Some of us may have had the dedication or time to exercise through the winter months but now the warmer weather and longer days are here, it is well worth considering how you can introduce moderate exercise into your daily and workplace health routines.
The misconception about exercise and burning calories is that you have to run a half marathon, swim the English Channel or cycle across the country to achieve your goal, this is simply not the case. In fact, moderate intensity exercise is best for burning fat!
What is moderate exercise?
Moderate intensity exercise includes physical activities such as:
• Brisk walking
• Cycling on the level
• Water aerobics
• Doubles tennis
• Pushing a lawn mower
For an activity to be described as moderate intensity it should make you feel warmer, your breathing should be harder and your heart should beat faster; but you should still be able to carry on a conversation.
How much is enough for good health?
NHS guidelines state that to stay healthy or to improve health, using moderate-intensity activities, you should perform at least 150 minutes (2½ hours) per week. One way to do this is to do 30 minutes on at least 5 days a week.
If 30 minutes seems a bit much in one go then that’s not a problem. Start with less and then build up to 30 minutes, or complete three 10 minute bouts each day. If you haven’t exercised for some time you will need to build up your fitness gradually to achieve the 30 minutes a day target.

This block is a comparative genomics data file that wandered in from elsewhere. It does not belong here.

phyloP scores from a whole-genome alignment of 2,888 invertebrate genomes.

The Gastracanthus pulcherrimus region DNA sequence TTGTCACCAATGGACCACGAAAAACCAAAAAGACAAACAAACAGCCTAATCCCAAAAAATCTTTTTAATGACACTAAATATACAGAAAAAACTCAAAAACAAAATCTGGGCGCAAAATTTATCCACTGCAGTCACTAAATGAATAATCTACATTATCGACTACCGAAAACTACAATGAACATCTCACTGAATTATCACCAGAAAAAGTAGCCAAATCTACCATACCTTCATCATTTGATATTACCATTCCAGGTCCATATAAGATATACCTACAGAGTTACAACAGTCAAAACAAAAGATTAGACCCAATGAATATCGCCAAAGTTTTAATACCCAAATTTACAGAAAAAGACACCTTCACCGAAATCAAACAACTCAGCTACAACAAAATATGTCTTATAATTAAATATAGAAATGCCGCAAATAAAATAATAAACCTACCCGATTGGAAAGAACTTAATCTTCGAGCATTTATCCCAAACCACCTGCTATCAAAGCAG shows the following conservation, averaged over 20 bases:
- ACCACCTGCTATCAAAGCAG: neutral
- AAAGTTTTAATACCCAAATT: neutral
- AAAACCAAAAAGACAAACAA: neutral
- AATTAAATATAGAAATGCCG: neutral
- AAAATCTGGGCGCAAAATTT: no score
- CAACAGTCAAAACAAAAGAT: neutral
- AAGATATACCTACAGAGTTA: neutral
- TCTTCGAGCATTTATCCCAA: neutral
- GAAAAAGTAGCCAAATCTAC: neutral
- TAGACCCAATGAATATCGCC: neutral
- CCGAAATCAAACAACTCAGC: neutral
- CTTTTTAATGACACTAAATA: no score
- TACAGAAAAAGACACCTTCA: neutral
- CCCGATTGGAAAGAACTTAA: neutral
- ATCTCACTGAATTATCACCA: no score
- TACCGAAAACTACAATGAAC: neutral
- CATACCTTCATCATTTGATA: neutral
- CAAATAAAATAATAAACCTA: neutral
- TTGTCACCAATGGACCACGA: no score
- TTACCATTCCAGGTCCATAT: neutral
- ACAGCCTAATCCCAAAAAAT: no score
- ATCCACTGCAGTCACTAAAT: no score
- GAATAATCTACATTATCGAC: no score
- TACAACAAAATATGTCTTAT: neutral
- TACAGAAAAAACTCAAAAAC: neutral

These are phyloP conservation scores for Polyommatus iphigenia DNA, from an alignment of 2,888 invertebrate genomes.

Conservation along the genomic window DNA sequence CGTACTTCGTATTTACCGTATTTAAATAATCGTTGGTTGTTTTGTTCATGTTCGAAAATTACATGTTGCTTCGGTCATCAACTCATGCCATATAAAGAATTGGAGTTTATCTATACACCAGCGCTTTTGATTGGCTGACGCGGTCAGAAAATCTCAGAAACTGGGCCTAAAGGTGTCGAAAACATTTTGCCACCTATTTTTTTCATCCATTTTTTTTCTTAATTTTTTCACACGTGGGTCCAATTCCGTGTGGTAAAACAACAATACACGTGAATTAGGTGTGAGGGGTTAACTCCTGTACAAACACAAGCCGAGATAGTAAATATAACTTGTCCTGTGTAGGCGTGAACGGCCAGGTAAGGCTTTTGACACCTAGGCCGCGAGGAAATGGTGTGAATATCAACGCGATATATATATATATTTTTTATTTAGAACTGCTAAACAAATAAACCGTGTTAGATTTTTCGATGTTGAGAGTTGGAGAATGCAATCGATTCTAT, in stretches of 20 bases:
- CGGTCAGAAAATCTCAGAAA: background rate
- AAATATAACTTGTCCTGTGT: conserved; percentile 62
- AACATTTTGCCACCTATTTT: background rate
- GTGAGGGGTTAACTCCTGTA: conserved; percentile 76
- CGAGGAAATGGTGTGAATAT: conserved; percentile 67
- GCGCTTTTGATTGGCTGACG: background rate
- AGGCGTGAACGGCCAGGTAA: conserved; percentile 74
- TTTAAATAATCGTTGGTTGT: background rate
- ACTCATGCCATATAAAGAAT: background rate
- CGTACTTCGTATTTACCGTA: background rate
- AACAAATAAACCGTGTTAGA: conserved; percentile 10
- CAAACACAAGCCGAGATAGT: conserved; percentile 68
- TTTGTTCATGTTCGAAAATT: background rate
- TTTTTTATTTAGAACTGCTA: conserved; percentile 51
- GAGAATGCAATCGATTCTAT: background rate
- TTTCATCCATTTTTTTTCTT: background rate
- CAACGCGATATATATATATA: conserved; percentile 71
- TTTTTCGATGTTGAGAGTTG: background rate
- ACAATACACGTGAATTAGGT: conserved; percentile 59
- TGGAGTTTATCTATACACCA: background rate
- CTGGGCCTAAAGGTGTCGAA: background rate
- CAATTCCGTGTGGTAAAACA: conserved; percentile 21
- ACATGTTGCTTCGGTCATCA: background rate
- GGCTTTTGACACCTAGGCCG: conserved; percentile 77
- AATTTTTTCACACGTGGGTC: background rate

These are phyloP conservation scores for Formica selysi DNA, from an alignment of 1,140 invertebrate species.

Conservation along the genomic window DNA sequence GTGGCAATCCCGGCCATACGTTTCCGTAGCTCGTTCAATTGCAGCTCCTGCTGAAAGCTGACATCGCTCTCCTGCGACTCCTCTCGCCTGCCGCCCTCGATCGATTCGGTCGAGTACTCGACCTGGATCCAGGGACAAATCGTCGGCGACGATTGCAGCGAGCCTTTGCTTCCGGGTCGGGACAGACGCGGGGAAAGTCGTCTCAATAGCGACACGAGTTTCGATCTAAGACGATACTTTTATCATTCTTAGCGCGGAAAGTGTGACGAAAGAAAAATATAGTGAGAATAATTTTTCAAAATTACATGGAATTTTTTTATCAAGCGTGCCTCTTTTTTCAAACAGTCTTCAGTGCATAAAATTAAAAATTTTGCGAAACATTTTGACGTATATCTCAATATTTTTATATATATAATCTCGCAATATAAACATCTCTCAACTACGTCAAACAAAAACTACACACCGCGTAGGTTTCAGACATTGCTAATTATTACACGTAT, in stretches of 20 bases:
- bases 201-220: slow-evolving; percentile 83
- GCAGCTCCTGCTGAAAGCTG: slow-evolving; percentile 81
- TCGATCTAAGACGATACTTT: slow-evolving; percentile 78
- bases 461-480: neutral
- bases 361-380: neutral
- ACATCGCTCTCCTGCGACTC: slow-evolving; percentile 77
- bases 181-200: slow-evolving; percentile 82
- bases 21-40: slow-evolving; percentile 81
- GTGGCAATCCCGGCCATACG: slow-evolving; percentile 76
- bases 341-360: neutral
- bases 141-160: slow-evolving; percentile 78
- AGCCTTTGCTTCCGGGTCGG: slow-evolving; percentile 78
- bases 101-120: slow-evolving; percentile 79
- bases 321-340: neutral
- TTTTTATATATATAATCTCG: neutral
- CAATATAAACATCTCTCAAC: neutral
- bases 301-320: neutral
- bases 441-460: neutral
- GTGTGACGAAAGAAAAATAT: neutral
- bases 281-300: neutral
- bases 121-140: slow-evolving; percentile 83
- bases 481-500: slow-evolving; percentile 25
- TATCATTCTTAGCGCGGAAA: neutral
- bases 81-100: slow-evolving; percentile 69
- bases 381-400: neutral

Alternatively, comparable benefits can be achieved through 75 minutes of vigorous intensity activity spread across the week, or combinations of moderate and vigorous intensity activity. Vigorous intensity exercises are activities such as running, cycling fast or uphill, playing sports etc.
Make your daily routine more active
Even if you take regular exercise you should also try to build more physical activity into your daily routine. Sitting down all day is now known to contribute to diabetes, heart disease and cancer, even for fit people who regularly exercise!
According to the British Heart Foundation, if you can walk 10,000 steps a day this will burn enough calories to lose weight and maintain a decent level of fitness. Don’t worry – If you don’t have a pedometer to measure the number of steps – then think of 10,000 steps as being equivalent to walking 3.5 miles.
Improving workplace health
Paying more attention to the physical health and fundamental needs of staff and encouraging them to make lifestyle changes such as becoming more active at work and home can make a big difference to general health in the workplace. If your employees are looking after themselves well by making lifestyle decisions like maintaining a moderate exercise routine, they are more likely to meet targets and less likely to take time off due to stress and anxiety.